Examination, as reported edition "Moscow News", was held on the basis of the appeal of the St. Cultural and Educational Fund named after St. Basil the Great. The materials on the treatment of Nicholas II and members of his family and the existing state of the dental-maxillary system of “Yekaterinburg” remains were thoroughly investigated.
Researchers were asked several questions, including the question of whether there is any evidence that a dentist visited the royal family several months before his death, taking into account the statements of the previous commission about dentophobia (fear of having his teeth treated) by the emperor. The question was born on the basis of the identification of the fact of removal of two teeth - according to the results of the study of the imperial skull, as well as after the specific detection of fillings.
A similar question for the royal family doctor YSBotkin:
Are there any direct or indirect information in historical sources that in April and May 1918, some dentists visited the medical life E.S. Botkin or someone else could have removed his teeth, or any information that teeth No. 44, 36 and 38 were removed during this period from the physician E.S. Botkin? Is it possible, on the basis of the available information, to assert that skull No. 2 from the Yekaterinburg burial belongs to E.S. Botkin?
Another question for the expert group was a question of this nature:
Is it possible, based on the study of the dentition system of the remains found in the Yekaterinburg burial, to assume that Skull No. 7 belongs to Empress Alexander Feodorovna, Skull No. 3 - Grand Duchess Olga Nikolaevna, No. 5 - Grand Duchess Anastasia Nikolaevna, and the way of the Ages ?
From the material of the commission:
Popov’s study (an earlier study) states that the lower right eighth tooth of the skull No. 4 was removed 2 — 3 a month before death, and the lower right sixth was removed long before death. In fact, this does not correspond to the circumstances of the case, as it is clearly seen in X-ray pictures and lower jaw photographs from the materials presented for the study that in fact it was the lower right sixth tooth that was removed after 2 — 3 a month before death, and the right The lower eighth tooth was removed long before death. Also incorrectly stated that a fresh removal is in the area of another tooth. It is actually in the area of the 38 tooth. (...) Only their (errors) simple listing and description of mutually exclusive statements can take a whole page.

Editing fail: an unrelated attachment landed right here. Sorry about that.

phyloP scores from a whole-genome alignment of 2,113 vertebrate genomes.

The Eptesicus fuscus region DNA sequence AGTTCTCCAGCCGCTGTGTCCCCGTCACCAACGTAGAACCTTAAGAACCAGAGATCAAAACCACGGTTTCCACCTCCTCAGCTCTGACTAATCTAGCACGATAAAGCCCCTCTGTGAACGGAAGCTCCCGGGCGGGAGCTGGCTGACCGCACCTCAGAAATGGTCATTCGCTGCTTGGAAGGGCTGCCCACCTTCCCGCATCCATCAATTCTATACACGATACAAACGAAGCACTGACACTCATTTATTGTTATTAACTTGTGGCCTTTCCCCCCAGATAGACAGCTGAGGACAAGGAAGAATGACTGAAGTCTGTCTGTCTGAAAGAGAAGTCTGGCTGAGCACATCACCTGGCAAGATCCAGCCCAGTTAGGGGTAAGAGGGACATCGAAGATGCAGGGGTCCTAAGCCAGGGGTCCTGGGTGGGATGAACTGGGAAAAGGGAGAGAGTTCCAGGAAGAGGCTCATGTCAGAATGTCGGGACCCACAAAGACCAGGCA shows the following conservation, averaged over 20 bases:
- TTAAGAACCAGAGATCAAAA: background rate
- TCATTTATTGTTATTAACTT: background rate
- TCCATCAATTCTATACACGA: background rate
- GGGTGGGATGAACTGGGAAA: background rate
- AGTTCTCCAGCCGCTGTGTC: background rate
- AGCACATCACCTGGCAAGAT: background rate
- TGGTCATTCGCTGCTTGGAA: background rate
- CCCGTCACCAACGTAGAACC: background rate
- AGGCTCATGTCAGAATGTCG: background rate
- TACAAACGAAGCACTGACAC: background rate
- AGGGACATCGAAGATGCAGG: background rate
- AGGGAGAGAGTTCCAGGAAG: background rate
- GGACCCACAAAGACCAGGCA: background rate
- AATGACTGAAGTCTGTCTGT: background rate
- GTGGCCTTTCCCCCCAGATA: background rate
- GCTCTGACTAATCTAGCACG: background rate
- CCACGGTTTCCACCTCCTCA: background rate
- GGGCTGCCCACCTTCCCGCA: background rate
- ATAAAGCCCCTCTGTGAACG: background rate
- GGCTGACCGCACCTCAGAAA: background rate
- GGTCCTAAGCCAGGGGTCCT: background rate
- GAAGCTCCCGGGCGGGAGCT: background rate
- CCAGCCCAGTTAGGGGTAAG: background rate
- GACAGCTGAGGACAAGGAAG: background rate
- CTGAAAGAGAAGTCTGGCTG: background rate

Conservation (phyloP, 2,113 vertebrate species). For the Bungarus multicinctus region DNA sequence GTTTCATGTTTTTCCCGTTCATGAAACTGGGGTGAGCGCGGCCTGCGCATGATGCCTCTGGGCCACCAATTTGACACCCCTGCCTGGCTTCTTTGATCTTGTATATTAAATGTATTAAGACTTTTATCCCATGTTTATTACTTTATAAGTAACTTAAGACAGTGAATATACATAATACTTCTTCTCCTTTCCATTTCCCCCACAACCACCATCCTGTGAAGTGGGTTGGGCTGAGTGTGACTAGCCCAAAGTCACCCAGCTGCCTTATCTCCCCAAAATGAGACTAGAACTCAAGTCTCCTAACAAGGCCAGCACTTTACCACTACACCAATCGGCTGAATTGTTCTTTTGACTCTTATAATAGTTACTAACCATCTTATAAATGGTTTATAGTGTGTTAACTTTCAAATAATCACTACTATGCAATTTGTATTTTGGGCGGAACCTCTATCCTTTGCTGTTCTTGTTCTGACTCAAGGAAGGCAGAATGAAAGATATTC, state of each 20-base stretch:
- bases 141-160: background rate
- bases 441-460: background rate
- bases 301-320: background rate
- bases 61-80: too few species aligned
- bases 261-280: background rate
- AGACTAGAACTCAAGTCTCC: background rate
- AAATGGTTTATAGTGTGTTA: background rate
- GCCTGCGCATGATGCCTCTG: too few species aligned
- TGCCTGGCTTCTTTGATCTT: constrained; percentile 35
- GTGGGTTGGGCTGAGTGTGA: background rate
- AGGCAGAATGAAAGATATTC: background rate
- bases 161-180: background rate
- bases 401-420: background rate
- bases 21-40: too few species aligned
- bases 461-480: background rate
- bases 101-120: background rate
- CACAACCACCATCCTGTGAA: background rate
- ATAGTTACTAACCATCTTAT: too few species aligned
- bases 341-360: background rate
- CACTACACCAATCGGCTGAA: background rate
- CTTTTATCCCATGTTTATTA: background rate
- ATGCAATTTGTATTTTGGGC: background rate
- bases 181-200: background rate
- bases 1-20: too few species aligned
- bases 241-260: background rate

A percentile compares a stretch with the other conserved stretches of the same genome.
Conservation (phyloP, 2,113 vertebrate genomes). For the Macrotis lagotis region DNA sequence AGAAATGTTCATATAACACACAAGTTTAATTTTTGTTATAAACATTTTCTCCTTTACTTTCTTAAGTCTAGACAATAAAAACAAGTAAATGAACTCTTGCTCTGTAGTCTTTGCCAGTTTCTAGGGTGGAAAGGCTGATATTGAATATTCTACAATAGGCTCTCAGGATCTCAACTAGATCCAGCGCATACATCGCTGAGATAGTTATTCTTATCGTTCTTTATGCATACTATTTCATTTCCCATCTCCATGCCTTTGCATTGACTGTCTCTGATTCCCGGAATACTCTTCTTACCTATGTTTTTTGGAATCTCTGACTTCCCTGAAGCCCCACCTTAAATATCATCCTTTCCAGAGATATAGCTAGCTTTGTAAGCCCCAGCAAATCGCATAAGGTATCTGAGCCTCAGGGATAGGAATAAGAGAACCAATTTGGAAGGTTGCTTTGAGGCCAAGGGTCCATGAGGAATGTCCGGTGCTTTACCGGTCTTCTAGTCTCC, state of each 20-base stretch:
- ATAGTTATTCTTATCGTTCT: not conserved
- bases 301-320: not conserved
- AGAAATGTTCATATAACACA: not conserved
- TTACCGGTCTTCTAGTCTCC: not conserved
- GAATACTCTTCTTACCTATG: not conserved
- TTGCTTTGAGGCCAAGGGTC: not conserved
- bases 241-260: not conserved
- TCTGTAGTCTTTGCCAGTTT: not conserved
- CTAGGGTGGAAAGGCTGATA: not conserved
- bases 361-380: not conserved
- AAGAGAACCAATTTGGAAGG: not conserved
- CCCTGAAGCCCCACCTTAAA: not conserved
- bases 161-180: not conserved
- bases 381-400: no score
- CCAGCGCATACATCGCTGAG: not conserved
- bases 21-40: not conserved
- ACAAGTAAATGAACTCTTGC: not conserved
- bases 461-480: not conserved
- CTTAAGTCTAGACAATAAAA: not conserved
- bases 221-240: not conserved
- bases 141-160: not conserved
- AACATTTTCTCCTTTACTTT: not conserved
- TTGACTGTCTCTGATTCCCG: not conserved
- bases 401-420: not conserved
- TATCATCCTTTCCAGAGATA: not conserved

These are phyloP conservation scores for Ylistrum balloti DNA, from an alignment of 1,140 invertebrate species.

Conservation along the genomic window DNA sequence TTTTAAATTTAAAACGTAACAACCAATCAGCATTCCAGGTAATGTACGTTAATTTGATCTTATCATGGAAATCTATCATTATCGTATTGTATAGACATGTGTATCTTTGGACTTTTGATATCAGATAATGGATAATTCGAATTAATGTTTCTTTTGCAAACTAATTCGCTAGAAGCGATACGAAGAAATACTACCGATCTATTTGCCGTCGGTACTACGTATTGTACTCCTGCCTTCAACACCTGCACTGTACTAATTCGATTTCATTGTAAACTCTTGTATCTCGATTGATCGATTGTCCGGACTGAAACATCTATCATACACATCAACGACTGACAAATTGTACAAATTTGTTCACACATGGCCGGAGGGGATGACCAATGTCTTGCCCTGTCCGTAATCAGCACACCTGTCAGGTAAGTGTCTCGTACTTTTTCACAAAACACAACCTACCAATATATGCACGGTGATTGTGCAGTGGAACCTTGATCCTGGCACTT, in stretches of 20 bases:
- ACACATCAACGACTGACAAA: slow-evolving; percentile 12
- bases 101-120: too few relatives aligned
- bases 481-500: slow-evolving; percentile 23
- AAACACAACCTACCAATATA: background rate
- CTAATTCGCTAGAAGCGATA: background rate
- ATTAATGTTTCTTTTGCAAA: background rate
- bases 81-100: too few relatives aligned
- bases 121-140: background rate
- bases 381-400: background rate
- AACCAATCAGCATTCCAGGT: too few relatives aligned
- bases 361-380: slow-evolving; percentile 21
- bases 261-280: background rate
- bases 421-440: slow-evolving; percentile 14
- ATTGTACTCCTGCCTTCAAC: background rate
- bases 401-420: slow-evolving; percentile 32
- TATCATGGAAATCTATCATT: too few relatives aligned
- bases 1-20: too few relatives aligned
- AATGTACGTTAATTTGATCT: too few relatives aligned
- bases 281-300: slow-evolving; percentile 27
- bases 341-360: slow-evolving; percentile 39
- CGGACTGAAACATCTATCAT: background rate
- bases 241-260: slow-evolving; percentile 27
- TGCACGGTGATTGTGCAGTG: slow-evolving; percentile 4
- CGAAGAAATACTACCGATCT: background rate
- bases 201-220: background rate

From the material:
In the text of the examination and its conclusions, we again observe mutually exclusive statements. On page 442, skeleton No. 5 is recognized as belonging to the Grand Duchess Tatiana, and skeleton No. 6 is recognized as the Grand Duchess Anastasia. But already on the 447 page, we see the opposite picture. Now skeleton No. 5 is recognized as belonging to the Grand Duchess Anastasia, and skeleton No. 6 is recognized as the Grand Duchess Tatiana. In the final conclusions of the commission on the 479 page, we again observe the substitution: skeleton No. 5 is again recognized as belonging to the Grand Duchess Tatiana, and skeleton No. 6 to the Grand Duchess Anastasia.
The Commission disputes a range of findings from a previous study group. This, in particular, the findings of the provision / failure to provide dental care to the emperor.
Emil Aghajanian's comment for "Reedus":
The first thing that catches your eye is the condition of the dental-maxillary system of the skull No. 4 (which experts attribute to Nicholas II), which is very different from the state of the teeth of the skull No. 7 (which is attributed to Alexandra Feodorovna). The difference is so obvious, and the state of the teeth is so pitiable that the experts tried to endow Nicholas the Second with dentophobia in order to at least somehow explain such a discrepancy. (...) In addition, according to the description of the wounds received during the attempted assassination of Nikolai Aleksandrovich in 1891 in the Japanese city of Otsu, the place of injuries found on the skull no. 4 does not correspond to those in the description of the wounds by the doctors who provided first aid after the attack.